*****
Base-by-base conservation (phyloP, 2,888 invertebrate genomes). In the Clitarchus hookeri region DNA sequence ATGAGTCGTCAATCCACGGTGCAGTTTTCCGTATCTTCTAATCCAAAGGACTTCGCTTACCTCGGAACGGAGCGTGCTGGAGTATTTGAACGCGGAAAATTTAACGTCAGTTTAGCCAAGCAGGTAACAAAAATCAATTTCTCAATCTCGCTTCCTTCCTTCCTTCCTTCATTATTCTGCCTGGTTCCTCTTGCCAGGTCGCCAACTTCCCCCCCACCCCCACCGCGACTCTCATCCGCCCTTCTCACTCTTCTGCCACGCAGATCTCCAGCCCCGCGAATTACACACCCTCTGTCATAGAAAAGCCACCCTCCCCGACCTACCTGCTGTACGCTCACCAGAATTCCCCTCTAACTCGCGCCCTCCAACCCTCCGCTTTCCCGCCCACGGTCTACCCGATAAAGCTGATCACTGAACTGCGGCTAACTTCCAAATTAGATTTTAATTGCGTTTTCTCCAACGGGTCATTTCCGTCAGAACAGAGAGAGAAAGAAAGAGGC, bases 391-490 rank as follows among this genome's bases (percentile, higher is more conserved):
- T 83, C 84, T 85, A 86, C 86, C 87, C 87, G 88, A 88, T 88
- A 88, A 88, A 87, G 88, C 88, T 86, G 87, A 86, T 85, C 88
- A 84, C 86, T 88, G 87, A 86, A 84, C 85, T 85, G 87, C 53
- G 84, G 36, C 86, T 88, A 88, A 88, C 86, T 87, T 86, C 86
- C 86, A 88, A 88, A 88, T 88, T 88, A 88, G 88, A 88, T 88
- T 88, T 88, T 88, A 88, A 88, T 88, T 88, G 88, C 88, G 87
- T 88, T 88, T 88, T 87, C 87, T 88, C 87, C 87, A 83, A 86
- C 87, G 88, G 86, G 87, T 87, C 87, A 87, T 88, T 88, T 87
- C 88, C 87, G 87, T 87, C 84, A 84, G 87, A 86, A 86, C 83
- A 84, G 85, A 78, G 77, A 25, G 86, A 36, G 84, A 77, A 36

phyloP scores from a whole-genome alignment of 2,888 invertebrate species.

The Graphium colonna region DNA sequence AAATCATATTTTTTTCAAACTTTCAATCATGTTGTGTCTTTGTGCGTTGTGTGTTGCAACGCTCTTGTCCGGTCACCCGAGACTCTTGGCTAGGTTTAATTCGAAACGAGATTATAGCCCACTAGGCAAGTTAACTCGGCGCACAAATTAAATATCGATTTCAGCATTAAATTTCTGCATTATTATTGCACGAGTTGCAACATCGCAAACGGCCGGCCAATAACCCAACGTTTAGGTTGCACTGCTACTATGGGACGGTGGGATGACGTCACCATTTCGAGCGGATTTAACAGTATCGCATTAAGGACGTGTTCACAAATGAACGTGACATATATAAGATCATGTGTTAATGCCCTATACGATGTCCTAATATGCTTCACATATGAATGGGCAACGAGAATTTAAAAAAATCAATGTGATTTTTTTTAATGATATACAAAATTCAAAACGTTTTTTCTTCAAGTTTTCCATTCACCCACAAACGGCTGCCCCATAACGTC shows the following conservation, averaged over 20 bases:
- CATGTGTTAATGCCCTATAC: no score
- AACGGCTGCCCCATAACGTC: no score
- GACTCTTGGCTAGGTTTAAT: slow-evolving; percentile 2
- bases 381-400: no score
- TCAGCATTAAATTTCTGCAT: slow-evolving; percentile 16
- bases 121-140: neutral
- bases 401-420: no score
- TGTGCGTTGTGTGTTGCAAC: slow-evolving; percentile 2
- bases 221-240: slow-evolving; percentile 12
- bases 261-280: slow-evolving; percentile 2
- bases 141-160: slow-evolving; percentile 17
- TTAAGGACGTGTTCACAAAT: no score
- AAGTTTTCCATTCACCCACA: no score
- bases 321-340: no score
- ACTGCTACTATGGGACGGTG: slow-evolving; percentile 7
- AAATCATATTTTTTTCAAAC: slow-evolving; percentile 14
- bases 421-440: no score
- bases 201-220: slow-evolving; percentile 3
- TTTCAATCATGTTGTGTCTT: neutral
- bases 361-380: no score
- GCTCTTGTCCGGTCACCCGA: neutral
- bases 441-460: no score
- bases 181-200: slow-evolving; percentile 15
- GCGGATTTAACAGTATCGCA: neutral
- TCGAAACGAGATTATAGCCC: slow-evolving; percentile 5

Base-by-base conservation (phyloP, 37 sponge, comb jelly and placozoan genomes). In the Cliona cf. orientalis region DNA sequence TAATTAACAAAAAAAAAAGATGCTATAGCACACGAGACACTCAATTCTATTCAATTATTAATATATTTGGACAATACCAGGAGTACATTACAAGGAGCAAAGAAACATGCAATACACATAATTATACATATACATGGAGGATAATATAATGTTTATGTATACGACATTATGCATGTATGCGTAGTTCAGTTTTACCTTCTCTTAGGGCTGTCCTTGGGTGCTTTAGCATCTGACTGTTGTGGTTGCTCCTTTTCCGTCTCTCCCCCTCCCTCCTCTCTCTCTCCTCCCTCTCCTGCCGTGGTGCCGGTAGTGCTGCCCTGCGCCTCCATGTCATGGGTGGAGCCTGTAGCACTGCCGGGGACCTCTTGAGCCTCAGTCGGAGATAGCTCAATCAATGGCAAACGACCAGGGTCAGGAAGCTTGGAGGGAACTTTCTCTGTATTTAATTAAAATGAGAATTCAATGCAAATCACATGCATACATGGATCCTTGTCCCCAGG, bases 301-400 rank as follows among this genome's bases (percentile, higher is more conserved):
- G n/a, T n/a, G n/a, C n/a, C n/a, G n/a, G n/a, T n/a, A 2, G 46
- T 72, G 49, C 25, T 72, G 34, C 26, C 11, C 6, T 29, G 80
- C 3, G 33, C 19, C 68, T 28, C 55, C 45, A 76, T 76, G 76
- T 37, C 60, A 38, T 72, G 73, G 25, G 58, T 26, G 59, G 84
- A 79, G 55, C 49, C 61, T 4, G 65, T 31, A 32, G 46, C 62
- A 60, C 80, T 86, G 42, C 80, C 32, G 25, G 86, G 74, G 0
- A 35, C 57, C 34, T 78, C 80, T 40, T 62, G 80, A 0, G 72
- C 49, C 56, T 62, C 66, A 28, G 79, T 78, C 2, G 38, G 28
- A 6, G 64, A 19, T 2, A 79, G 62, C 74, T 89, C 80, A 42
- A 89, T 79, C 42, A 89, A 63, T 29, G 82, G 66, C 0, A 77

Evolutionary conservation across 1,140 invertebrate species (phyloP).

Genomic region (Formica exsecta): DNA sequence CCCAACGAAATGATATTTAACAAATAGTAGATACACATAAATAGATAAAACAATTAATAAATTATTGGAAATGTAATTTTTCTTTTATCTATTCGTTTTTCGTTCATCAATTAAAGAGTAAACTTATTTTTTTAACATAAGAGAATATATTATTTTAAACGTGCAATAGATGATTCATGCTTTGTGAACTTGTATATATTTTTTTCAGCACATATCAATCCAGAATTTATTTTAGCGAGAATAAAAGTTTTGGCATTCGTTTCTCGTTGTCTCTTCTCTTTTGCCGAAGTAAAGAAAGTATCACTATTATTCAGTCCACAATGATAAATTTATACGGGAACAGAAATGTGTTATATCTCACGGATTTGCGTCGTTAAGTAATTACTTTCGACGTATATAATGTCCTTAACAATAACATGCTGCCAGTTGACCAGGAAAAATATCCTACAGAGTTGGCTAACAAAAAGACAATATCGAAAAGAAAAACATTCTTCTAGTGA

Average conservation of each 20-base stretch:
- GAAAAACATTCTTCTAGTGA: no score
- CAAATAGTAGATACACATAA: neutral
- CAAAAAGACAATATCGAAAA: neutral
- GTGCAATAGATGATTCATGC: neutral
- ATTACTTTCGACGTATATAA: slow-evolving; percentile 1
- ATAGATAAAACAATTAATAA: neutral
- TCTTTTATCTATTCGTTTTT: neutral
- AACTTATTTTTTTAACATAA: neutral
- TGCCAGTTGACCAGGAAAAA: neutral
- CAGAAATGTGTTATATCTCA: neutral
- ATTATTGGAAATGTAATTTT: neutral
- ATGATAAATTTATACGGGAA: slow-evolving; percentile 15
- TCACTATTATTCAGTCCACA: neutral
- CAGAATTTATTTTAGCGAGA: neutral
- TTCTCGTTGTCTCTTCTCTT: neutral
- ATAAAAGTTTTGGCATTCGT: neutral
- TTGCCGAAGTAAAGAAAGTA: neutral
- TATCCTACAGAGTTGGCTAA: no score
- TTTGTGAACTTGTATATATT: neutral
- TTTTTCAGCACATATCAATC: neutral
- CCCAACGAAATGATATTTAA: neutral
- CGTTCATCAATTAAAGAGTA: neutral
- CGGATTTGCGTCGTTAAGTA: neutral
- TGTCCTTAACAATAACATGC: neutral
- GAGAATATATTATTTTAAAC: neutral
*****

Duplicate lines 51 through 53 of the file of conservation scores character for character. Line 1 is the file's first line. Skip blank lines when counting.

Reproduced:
Genomic region (Formica exsecta): DNA sequence CCCAACGAAATGATATTTAACAAATAGTAGATACACATAAATAGATAAAACAATTAATAAATTATTGGAAATGTAATTTTTCTTTTATCTATTCGTTTTTCGTTCATCAATTAAAGAGTAAACTTATTTTTTTAACATAAGAGAATATATTATTTTAAACGTGCAATAGATGATTCATGCTTTGTGAACTTGTATATATTTTTTTCAGCACATATCAATCCAGAATTTATTTTAGCGAGAATAAAAGTTTTGGCATTCGTTTCTCGTTGTCTCTTCTCTTTTGCCGAAGTAAAGAAAGTATCACTATTATTCAGTCCACAATGATAAATTTATACGGGAACAGAAATGTGTTATATCTCACGGATTTGCGTCGTTAAGTAATTACTTTCGACGTATATAATGTCCTTAACAATAACATGCTGCCAGTTGACCAGGAAAAATATCCTACAGAGTTGGCTAACAAAAAGACAATATCGAAAAGAAAAACATTCTTCTAGTGA

Average conservation of each 20-base stretch:
- GAAAAACATTCTTCTAGTGA: no score